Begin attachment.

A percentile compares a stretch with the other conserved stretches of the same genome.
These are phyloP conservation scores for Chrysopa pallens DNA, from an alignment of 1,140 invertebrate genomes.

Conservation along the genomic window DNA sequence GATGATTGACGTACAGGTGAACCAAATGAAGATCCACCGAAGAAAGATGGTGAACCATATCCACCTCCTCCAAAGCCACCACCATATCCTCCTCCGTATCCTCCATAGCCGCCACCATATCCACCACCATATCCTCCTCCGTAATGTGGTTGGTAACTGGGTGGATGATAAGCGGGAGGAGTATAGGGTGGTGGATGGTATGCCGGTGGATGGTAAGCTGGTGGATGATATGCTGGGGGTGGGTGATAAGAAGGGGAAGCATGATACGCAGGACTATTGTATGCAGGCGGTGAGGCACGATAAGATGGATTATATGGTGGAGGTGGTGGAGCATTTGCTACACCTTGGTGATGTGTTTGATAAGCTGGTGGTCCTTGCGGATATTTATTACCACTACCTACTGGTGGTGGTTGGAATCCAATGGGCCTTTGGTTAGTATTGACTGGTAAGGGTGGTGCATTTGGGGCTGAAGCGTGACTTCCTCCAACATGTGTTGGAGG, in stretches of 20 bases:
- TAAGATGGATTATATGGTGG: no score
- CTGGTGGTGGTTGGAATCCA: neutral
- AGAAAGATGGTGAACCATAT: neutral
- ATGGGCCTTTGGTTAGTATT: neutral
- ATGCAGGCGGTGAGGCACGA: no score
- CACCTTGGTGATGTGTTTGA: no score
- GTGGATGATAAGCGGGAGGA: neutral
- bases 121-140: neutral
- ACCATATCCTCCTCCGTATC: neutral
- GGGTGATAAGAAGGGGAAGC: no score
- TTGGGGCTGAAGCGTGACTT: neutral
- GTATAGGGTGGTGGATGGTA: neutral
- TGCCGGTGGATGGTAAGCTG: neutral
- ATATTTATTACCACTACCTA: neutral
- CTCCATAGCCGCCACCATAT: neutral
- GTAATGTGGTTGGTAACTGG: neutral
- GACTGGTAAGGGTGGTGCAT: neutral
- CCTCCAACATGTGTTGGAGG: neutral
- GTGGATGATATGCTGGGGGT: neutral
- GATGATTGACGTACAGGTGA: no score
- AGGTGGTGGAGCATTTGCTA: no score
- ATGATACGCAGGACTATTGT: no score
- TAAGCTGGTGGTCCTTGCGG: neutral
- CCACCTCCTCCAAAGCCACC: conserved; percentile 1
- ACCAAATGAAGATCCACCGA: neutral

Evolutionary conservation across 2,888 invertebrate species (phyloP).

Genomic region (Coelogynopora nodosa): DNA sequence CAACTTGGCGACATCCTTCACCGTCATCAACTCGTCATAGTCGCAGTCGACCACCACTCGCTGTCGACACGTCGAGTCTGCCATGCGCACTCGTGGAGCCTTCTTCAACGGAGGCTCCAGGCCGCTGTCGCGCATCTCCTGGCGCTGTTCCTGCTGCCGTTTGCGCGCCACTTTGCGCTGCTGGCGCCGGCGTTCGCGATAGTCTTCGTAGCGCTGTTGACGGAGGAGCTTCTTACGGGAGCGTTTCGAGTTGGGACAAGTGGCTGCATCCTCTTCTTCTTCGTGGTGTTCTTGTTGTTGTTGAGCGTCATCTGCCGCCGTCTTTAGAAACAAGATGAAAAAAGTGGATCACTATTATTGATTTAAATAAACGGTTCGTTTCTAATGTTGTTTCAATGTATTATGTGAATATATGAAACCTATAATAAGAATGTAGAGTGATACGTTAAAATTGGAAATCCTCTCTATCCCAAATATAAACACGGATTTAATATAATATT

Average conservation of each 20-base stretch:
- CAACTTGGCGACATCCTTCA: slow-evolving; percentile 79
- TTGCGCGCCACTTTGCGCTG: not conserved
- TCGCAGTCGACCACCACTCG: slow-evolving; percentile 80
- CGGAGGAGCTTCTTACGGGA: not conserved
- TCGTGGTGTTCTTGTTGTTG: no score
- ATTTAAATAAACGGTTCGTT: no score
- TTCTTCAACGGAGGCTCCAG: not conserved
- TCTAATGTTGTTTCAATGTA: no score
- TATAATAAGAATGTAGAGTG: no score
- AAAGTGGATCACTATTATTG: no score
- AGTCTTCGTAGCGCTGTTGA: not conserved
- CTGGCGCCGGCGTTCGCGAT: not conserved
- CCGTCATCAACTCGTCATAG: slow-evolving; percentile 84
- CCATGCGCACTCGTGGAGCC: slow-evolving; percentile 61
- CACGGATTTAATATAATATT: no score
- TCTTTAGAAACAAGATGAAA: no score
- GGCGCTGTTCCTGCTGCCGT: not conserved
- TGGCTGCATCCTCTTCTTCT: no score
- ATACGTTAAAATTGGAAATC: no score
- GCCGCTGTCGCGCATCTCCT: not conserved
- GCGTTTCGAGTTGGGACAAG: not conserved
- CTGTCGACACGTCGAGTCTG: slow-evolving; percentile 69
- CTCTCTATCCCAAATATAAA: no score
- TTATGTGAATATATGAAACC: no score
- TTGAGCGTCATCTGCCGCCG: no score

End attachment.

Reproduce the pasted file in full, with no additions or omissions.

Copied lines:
A percentile compares a stretch with the other conserved stretches of the same genome.
These are phyloP conservation scores for Chrysopa pallens DNA, from an alignment of 1,140 invertebrate genomes.

Conservation along the genomic window DNA sequence GATGATTGACGTACAGGTGAACCAAATGAAGATCCACCGAAGAAAGATGGTGAACCATATCCACCTCCTCCAAAGCCACCACCATATCCTCCTCCGTATCCTCCATAGCCGCCACCATATCCACCACCATATCCTCCTCCGTAATGTGGTTGGTAACTGGGTGGATGATAAGCGGGAGGAGTATAGGGTGGTGGATGGTATGCCGGTGGATGGTAAGCTGGTGGATGATATGCTGGGGGTGGGTGATAAGAAGGGGAAGCATGATACGCAGGACTATTGTATGCAGGCGGTGAGGCACGATAAGATGGATTATATGGTGGAGGTGGTGGAGCATTTGCTACACCTTGGTGATGTGTTTGATAAGCTGGTGGTCCTTGCGGATATTTATTACCACTACCTACTGGTGGTGGTTGGAATCCAATGGGCCTTTGGTTAGTATTGACTGGTAAGGGTGGTGCATTTGGGGCTGAAGCGTGACTTCCTCCAACATGTGTTGGAGG, in stretches of 20 bases:
- TAAGATGGATTATATGGTGG: no score
- CTGGTGGTGGTTGGAATCCA: neutral
- AGAAAGATGGTGAACCATAT: neutral
- ATGGGCCTTTGGTTAGTATT: neutral
- ATGCAGGCGGTGAGGCACGA: no score
- CACCTTGGTGATGTGTTTGA: no score
- GTGGATGATAAGCGGGAGGA: neutral
- bases 121-140: neutral
- ACCATATCCTCCTCCGTATC: neutral
- GGGTGATAAGAAGGGGAAGC: no score
- TTGGGGCTGAAGCGTGACTT: neutral
- GTATAGGGTGGTGGATGGTA: neutral
- TGCCGGTGGATGGTAAGCTG: neutral
- ATATTTATTACCACTACCTA: neutral
- CTCCATAGCCGCCACCATAT: neutral
- GTAATGTGGTTGGTAACTGG: neutral
- GACTGGTAAGGGTGGTGCAT: neutral
- CCTCCAACATGTGTTGGAGG: neutral
- GTGGATGATATGCTGGGGGT: neutral
- GATGATTGACGTACAGGTGA: no score
- AGGTGGTGGAGCATTTGCTA: no score
- ATGATACGCAGGACTATTGT: no score
- TAAGCTGGTGGTCCTTGCGG: neutral
- CCACCTCCTCCAAAGCCACC: conserved; percentile 1
- ACCAAATGAAGATCCACCGA: neutral

Evolutionary conservation across 2,888 invertebrate species (phyloP).

Genomic region (Coelogynopora nodosa): DNA sequence CAACTTGGCGACATCCTTCACCGTCATCAACTCGTCATAGTCGCAGTCGACCACCACTCGCTGTCGACACGTCGAGTCTGCCATGCGCACTCGTGGAGCCTTCTTCAACGGAGGCTCCAGGCCGCTGTCGCGCATCTCCTGGCGCTGTTCCTGCTGCCGTTTGCGCGCCACTTTGCGCTGCTGGCGCCGGCGTTCGCGATAGTCTTCGTAGCGCTGTTGACGGAGGAGCTTCTTACGGGAGCGTTTCGAGTTGGGACAAGTGGCTGCATCCTCTTCTTCTTCGTGGTGTTCTTGTTGTTGTTGAGCGTCATCTGCCGCCGTCTTTAGAAACAAGATGAAAAAAGTGGATCACTATTATTGATTTAAATAAACGGTTCGTTTCTAATGTTGTTTCAATGTATTATGTGAATATATGAAACCTATAATAAGAATGTAGAGTGATACGTTAAAATTGGAAATCCTCTCTATCCCAAATATAAACACGGATTTAATATAATATT

Average conservation of each 20-base stretch:
- CAACTTGGCGACATCCTTCA: slow-evolving; percentile 79
- TTGCGCGCCACTTTGCGCTG: not conserved
- TCGCAGTCGACCACCACTCG: slow-evolving; percentile 80
- CGGAGGAGCTTCTTACGGGA: not conserved
- TCGTGGTGTTCTTGTTGTTG: no score
- ATTTAAATAAACGGTTCGTT: no score
- TTCTTCAACGGAGGCTCCAG: not conserved
- TCTAATGTTGTTTCAATGTA: no score
- TATAATAAGAATGTAGAGTG: no score
- AAAGTGGATCACTATTATTG: no score
- AGTCTTCGTAGCGCTGTTGA: not conserved
- CTGGCGCCGGCGTTCGCGAT: not conserved
- CCGTCATCAACTCGTCATAG: slow-evolving; percentile 84
- CCATGCGCACTCGTGGAGCC: slow-evolving; percentile 61
- CACGGATTTAATATAATATT: no score
- TCTTTAGAAACAAGATGAAA: no score
- GGCGCTGTTCCTGCTGCCGT: not conserved
- TGGCTGCATCCTCTTCTTCT: no score
- ATACGTTAAAATTGGAAATC: no score
- GCCGCTGTCGCGCATCTCCT: not conserved
- GCGTTTCGAGTTGGGACAAG: not conserved
- CTGTCGACACGTCGAGTCTG: slow-evolving; percentile 69
- CTCTCTATCCCAAATATAAA: no score
- TTATGTGAATATATGAAACC: no score
- TTGAGCGTCATCTGCCGCCG: no score